New legislation to make rent arrears recovery more difficult for commerical landlords

On 6 April this year, Distress for Rent was replaced with Commercial Rent Arrears Recovery, CRAR, as the correct legal process for landlords wishing to recover rent arrears by seizing goods from the tenants. The new CRAR will still allow landlords of commercial premises the right to recover rent arrears through the seizure of goods, although the two systems are very different. The type of goods that may be seized has been reduced and the right may only be exercised after a more protracted procedure.

Perhaps the most significant change is that a landlord now has to give a tenant at least seven clear days’ notice before the landlord’s enforcement agent can attend the premises to exercise CRAR.

What else has changed?

  • Premises – Landlords used to be able to levy distress at premises which comprised a mixture of residential and commercial use. CRAR may only be exercised over goods at “commercial premises” or over vehicles belonging to the tenant on the public highway.
  • Lease – Distress required a relationship of landlord and tenant to exist without the need for a written lease. For CRAR to apply, a tenancy must be evidenced in writing.
  • Type of arrears – The CRAR procedure restricts the recovery of arrears to “basic rent” only (which includes interest and VAT), unlike the old distress regime which enabled landlords to recover any sums due under the lease that were defined as “rent” (e.g. service charge, insurance payments and rates).
  • Time – Under the old regime, landlords or bailiffs could enter the leased premises on any day except Sunday and at any time between sunrise and sunset. Regulations now provide for CRAR to be exercised basically between 6am and 9pm on any day of the week.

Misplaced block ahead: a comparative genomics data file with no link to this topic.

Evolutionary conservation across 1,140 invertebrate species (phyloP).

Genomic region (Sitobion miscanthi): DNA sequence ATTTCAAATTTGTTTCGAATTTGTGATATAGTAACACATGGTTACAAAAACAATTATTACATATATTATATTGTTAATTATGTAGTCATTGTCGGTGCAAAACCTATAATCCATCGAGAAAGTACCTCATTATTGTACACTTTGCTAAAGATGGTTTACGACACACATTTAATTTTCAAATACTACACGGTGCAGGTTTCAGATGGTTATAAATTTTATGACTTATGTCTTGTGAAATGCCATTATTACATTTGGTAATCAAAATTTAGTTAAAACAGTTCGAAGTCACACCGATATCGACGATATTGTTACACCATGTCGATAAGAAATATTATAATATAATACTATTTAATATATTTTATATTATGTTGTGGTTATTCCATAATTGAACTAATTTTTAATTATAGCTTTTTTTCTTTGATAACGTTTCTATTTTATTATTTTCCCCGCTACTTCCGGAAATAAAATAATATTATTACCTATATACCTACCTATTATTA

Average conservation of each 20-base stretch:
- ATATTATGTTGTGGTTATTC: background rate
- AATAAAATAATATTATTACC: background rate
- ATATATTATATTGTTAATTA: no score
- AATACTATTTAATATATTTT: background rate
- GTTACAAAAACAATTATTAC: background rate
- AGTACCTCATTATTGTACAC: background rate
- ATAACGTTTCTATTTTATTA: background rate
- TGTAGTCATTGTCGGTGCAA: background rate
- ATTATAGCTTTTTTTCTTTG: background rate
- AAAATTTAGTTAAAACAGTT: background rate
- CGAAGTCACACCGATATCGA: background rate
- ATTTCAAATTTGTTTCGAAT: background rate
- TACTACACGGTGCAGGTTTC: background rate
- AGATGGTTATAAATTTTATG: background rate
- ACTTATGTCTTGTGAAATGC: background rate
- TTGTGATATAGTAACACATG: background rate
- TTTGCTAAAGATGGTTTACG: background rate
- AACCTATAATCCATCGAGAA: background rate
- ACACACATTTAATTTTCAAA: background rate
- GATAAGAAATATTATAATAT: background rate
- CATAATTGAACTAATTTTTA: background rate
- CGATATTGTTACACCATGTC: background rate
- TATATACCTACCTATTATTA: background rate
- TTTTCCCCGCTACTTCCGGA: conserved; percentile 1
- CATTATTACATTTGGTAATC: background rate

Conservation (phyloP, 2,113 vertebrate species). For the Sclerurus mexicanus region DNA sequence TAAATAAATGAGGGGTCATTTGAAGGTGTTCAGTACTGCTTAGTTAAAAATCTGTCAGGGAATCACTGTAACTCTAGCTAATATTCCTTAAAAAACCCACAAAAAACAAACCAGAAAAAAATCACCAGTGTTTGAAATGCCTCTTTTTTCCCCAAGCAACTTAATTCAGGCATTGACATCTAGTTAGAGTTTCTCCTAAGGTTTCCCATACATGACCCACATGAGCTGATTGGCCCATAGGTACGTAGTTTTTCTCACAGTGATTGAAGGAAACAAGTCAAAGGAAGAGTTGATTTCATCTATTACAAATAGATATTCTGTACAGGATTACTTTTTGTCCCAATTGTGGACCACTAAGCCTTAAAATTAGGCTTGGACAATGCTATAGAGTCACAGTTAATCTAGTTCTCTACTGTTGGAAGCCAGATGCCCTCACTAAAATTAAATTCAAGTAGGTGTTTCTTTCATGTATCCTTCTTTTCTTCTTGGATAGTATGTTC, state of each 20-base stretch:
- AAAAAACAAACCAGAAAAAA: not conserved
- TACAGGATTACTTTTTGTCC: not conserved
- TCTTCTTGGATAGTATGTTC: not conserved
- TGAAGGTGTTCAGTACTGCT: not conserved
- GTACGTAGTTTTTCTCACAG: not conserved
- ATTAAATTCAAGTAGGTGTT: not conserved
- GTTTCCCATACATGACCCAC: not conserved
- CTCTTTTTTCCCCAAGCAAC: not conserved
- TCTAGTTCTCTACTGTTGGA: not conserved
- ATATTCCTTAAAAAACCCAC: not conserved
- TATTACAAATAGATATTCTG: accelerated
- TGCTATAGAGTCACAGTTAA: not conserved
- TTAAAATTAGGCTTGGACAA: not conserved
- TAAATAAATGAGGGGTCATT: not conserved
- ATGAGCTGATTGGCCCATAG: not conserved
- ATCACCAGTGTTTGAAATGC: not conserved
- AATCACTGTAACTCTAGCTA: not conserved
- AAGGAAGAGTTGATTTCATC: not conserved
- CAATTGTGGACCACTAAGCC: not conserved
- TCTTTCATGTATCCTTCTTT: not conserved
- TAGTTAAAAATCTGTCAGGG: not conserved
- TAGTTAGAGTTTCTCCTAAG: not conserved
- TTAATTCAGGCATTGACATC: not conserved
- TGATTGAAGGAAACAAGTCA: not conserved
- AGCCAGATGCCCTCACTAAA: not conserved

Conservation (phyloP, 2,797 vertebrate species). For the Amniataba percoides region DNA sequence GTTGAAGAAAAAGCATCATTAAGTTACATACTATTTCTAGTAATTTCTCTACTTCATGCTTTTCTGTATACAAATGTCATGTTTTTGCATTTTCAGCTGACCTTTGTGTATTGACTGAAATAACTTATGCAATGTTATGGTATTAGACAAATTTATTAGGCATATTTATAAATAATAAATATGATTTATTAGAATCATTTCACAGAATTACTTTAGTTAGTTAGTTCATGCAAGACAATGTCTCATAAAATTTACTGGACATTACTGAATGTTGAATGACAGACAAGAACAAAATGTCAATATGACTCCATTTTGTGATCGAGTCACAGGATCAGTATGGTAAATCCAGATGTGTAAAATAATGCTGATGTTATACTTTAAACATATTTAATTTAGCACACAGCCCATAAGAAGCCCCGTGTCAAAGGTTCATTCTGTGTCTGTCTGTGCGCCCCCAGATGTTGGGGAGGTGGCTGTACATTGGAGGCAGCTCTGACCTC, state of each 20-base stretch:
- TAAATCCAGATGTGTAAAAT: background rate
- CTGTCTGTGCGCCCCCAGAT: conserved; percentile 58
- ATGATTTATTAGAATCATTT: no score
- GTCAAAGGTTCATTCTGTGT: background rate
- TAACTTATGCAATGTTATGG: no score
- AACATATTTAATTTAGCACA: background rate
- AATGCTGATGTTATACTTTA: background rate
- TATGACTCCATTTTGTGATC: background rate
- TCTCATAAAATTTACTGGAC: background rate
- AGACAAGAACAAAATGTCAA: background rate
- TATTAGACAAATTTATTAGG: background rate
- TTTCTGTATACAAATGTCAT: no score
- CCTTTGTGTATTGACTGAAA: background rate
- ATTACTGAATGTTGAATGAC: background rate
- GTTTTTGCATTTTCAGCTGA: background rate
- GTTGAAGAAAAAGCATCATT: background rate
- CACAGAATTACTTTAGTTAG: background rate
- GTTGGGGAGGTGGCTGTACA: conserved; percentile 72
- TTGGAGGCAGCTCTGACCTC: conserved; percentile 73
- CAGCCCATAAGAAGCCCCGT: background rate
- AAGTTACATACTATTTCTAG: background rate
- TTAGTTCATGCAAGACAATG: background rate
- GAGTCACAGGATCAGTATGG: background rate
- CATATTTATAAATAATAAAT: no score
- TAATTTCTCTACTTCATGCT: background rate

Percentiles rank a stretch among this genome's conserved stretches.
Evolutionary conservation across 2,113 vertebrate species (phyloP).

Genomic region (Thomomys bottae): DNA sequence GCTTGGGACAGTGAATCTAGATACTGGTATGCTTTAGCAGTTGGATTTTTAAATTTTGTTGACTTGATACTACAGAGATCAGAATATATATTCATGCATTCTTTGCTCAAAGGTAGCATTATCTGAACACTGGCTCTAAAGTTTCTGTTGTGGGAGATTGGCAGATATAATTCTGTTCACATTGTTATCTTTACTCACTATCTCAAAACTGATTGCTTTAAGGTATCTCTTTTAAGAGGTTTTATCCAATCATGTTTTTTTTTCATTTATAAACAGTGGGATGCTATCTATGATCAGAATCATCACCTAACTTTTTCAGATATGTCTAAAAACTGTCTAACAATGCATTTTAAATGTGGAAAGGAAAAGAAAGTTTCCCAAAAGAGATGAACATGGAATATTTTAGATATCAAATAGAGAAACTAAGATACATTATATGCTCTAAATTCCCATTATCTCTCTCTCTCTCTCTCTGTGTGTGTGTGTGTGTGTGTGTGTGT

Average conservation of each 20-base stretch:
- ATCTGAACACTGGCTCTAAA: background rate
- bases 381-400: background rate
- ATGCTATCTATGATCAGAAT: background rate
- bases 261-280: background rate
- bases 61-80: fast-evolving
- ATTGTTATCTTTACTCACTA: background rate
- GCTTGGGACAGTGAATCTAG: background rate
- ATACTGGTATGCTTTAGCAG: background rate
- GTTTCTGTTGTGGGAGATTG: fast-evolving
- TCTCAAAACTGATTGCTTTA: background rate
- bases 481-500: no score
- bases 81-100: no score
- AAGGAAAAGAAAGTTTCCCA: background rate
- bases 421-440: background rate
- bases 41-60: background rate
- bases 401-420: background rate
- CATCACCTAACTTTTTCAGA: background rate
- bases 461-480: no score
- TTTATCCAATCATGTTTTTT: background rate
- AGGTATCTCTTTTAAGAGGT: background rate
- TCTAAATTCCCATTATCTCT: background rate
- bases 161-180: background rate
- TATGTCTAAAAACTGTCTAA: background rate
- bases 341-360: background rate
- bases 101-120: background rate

• Who can seize – CRAR can only be carried out by an authorised “enforcement agent” which term now replaces “certificated bailiffs”. Landlords will therefore no longer be able to levy distress themselves. An enforcement agent cannot use force to enter premises or to gain access to a vehicle for the first time, without first obtaining a warrant permitting him to do so.
  • Whose goods? – CRAR can only be exercised over goods in which the tenant has an interest. A landlord is no longer able to seize any goods found on the premises. Consequently goods owned by a third party should not now be taken in exercise of CRAR.
  • Keeping goods on the premises – Walking possession agreements have been replaced by “controlled goods agreements”. By signing the agreement, the tenant is permitted to keep the goods in his possession but undertakes not to remove or dispose of them before the debt is paid.

How will CRAR affect tenants and landlords?

These changes are likely to be welcomed by tenants having difficulties keeping up with rent payments. For landlords it will make the recovery of arrears a more time consuming and costly process. They will have to consider the other options available to them, including serving a statutory demand on the tenant, bringing court proceedings to recover the debt or taking steps to forfeit the lease. All of these will normally be more expensive than the remedy of distress would have been. It is more likely that a landlord will seek some other security such as a guarantor or a rent deposit before entering into a tenancy, to try and protect their position.

Elaine Wilcox, Insolvency Consultant

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